"Confused over conflicting information at Raigmore Hospital"

About: Raigmore Hospital / Ear, Nose & Throat

(as the patient),

I recently underwent a change of consultant in my care for a neuroma in my ear. One consultant previously advised me to have an MRI scan every two years to check up on it, and to make contact any time there were any changes or problems with my ear. A letter from another consultant said that I would only have to have a scan every five years, as the neuroma was shrinking, which I thought was fair enough.

Recently, however, I had an incident where I did have a problem with my ear, and so on the advice of the first consultant I contacted the ENT clinic. I was told that the consultant would contact me, but didn't hear anything for some time, eventually getting an appointment for 5 months time.

I attended this appointment recently, and was surprised to find that the consultant seemed to think the neuroma the least important aspect of the consultation, and told me to contact my GP in future if I had a similar problem. From my point of view, the issues I went in for was not addressed, and made me feel that I shouldn't have contacted the hospital, despite being told to do so by the first consultant. This puzzled me, as there didn't seem to be a change in my condition, but it suddenly seemed to be of little importance or interest. I was made to feel that I didn't understand the letter sent to me, and the I'd bothered the consultant unnecessarily.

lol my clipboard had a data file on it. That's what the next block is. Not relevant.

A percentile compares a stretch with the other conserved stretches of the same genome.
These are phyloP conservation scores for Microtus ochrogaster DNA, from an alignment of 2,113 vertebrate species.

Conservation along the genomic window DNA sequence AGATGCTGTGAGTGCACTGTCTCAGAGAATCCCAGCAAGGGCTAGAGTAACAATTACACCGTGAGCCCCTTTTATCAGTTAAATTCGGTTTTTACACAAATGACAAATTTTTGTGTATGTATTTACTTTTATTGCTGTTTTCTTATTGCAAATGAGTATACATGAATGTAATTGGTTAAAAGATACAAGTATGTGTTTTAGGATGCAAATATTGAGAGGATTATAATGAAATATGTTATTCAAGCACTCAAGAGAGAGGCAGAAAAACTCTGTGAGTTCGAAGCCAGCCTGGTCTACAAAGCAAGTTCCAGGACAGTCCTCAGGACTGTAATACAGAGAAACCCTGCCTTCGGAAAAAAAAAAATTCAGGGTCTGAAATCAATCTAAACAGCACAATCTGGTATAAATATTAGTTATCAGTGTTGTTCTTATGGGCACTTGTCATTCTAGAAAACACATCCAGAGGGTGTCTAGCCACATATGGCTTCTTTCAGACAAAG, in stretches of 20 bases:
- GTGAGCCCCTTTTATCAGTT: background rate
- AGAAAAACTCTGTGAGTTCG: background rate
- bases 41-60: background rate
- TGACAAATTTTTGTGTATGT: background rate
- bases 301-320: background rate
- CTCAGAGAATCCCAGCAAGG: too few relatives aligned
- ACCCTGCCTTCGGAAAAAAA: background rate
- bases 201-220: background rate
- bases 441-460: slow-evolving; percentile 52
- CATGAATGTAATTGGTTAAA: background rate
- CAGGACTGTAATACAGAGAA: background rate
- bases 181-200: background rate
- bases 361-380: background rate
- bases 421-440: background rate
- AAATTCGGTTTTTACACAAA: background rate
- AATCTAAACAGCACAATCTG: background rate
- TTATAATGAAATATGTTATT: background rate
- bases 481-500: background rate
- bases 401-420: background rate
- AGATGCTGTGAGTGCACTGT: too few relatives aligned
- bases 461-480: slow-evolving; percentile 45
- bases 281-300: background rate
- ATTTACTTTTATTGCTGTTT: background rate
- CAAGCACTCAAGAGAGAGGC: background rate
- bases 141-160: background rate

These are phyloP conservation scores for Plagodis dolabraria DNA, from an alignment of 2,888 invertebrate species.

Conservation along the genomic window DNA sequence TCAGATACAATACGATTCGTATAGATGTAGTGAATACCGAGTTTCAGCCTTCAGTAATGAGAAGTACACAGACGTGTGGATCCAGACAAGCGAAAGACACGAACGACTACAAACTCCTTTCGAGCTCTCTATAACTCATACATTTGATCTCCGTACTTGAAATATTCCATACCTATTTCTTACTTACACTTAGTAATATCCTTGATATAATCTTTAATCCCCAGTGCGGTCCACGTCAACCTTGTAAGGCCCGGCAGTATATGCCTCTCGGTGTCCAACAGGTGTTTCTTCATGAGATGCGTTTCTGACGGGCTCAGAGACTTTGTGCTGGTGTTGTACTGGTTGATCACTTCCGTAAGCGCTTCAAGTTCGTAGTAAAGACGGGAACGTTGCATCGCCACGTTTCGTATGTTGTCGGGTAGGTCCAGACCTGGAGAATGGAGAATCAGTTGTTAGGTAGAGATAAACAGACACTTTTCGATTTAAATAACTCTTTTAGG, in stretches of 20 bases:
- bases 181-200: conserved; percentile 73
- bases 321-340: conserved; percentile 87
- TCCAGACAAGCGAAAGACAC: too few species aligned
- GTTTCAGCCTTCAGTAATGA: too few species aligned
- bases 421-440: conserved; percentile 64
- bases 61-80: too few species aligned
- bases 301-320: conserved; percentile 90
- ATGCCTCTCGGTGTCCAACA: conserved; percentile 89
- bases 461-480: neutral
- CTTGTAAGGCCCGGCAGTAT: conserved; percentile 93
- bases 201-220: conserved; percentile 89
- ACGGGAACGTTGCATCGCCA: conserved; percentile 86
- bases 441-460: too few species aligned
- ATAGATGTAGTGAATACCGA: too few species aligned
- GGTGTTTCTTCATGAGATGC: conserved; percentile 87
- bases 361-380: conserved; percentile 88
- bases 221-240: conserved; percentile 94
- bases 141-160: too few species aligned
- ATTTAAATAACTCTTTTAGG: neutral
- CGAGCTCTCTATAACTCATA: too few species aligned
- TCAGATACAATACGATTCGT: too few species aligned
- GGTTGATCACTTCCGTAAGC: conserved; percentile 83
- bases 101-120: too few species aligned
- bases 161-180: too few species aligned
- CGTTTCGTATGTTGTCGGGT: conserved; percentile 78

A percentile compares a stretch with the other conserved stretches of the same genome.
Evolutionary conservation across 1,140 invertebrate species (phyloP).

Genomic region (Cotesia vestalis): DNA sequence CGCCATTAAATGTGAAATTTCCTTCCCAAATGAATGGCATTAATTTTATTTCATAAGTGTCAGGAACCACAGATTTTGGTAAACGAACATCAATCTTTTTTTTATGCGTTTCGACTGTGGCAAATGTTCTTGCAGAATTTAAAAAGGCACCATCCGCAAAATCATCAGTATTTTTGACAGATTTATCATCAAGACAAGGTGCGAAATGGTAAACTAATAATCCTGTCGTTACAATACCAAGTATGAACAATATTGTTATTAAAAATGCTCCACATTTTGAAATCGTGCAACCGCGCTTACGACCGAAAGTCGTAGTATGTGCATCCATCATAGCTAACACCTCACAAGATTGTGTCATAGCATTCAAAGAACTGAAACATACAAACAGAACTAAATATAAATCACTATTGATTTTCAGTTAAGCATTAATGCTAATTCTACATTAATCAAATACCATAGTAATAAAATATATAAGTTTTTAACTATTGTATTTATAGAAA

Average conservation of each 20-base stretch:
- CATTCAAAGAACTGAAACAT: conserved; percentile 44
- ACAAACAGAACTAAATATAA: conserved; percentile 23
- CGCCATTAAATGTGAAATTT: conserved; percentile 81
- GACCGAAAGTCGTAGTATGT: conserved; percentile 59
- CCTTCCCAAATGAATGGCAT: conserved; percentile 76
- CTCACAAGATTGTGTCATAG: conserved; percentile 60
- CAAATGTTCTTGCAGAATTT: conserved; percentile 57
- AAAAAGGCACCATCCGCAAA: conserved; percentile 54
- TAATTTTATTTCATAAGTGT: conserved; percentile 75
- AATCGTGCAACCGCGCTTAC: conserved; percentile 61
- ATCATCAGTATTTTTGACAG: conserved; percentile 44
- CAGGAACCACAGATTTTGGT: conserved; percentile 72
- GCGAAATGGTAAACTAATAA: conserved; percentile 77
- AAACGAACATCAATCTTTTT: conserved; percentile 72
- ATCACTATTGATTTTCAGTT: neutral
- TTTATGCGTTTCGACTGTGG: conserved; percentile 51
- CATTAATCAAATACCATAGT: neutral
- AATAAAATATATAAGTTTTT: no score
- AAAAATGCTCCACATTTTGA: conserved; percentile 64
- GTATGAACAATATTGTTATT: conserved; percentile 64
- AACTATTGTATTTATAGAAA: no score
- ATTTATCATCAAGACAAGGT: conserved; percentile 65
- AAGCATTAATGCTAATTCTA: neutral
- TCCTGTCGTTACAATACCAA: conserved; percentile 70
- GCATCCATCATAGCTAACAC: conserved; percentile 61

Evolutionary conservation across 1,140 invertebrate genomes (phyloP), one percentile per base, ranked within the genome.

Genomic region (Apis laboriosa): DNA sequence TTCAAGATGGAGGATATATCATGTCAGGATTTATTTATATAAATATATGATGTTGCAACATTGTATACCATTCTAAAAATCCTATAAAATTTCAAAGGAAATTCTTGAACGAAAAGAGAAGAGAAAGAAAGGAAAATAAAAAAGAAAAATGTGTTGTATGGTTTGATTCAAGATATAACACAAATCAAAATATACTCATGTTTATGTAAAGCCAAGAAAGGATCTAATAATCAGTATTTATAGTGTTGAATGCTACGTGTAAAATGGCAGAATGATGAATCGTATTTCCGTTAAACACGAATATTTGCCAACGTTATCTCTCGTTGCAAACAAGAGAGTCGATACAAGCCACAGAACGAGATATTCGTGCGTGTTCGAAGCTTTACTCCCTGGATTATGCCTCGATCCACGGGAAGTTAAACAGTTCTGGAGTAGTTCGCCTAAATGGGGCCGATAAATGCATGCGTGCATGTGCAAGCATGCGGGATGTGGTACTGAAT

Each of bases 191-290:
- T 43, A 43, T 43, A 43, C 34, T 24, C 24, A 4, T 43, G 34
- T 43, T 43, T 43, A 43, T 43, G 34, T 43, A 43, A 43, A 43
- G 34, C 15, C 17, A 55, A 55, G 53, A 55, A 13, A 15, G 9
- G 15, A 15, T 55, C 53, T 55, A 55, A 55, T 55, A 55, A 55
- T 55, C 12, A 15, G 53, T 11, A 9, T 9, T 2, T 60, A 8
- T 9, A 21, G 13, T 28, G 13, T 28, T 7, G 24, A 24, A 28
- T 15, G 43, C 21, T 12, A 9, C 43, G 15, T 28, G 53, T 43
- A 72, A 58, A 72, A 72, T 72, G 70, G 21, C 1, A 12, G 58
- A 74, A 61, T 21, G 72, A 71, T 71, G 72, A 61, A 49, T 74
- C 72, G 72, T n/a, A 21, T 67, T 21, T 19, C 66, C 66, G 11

The long round trip really was a waste of a day, and left me feeling very confused after being giving conflicting information by consultants.

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Responses

Response from Maimie Thompson, Head of Public Relations and Engagement, Chief Executive's Office, NHS Highland

picture of Maimie Thompson

Thank you for taking the time to share your recent experiences. I am sorry that it has left you feeling confused which must be unsettling. We do know from all our work on patient feed-back that getting our communications right with patients is hugely important. And one thing that causes worry is when they hear conflicting advice from staff. We try hard very hard to make sure there is consistency and we work within agreed Standards and Protocols. There will always be some variation and differences of opinion it will usually be possible for these to be explained. I obviously can't comment on the specifics but I will share your feed-back with the Head of Service and hope we can identify any learning.

If you would like to speak with me or a member of Raigmore Hospital then please do get in touch. You can contact me via e-mail maimie.thompson@nhs.net or on 01463 70 4927. We also have a formal complaints procedure and I can talk you through that should you feel that course of action would be helpful. We are committed to learning from feed-back as we believe we can always improve. Regards

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Response from Maimie Thompson, Head of Public Relations and Engagement, Chief Executive's Office, NHS Highland

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Since the original posting, NHS Highland followed up this query with the Head of Service. I got a reply on 21st November and I'm really sorry that I haved not posted it before now. Our Head of Service is Dr Angus Cain, and he fed back as follows:

"The story is obviously complex but without the patient details and notes it is unlikely we could get to the bottom of the problem.

We have a well organised follow up system for patients with acoustic neuromas but the follow up criteria have changed recently. Perhaps this is at the root of the misunderstanding. If the patient wishes this to be looked into I would be happy to oblige."

If edge714 would like to get in touch, please contact maimie.thompson@nhs.net in the first instance. While this may not help edge714 it may be we can improve our communications to the benefit of other patients. Again thank you for bringing this to our attention.

Regards

Maimie Thompson

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